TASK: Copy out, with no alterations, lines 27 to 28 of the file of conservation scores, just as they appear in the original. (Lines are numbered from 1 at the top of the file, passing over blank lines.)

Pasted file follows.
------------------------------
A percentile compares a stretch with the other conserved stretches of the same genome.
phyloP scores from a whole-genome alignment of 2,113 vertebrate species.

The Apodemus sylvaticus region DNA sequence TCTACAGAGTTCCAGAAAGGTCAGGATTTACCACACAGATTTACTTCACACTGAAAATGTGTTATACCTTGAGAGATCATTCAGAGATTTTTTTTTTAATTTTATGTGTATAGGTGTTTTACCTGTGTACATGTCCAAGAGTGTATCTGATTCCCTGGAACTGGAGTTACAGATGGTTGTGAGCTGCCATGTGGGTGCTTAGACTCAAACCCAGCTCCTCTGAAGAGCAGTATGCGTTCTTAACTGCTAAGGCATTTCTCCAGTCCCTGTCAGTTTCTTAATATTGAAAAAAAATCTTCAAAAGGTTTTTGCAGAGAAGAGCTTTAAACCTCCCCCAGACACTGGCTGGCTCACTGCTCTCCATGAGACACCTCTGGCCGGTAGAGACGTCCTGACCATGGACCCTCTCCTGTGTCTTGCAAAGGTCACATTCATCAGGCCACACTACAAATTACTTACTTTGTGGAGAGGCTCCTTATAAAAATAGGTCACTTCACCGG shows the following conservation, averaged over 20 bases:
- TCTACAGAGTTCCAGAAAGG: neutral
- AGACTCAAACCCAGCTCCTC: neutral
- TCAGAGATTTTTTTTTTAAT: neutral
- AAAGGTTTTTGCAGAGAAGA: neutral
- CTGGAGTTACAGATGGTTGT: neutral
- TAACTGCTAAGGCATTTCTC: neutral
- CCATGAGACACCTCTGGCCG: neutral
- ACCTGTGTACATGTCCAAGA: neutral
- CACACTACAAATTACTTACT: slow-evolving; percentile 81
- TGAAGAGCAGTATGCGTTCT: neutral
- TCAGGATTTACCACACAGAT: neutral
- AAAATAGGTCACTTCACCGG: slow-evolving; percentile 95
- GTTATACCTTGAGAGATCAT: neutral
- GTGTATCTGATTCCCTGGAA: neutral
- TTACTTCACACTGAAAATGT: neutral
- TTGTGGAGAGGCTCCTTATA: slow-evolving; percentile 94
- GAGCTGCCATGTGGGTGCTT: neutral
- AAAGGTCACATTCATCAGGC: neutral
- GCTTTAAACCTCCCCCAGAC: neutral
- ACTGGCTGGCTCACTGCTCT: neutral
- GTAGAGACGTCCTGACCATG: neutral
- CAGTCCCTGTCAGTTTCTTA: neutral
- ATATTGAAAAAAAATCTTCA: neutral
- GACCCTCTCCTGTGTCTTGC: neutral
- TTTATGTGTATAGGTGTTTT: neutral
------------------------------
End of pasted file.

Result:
- GACCCTCTCCTGTGTCTTGC: neutral
- TTTATGTGTATAGGTGTTTT: neutral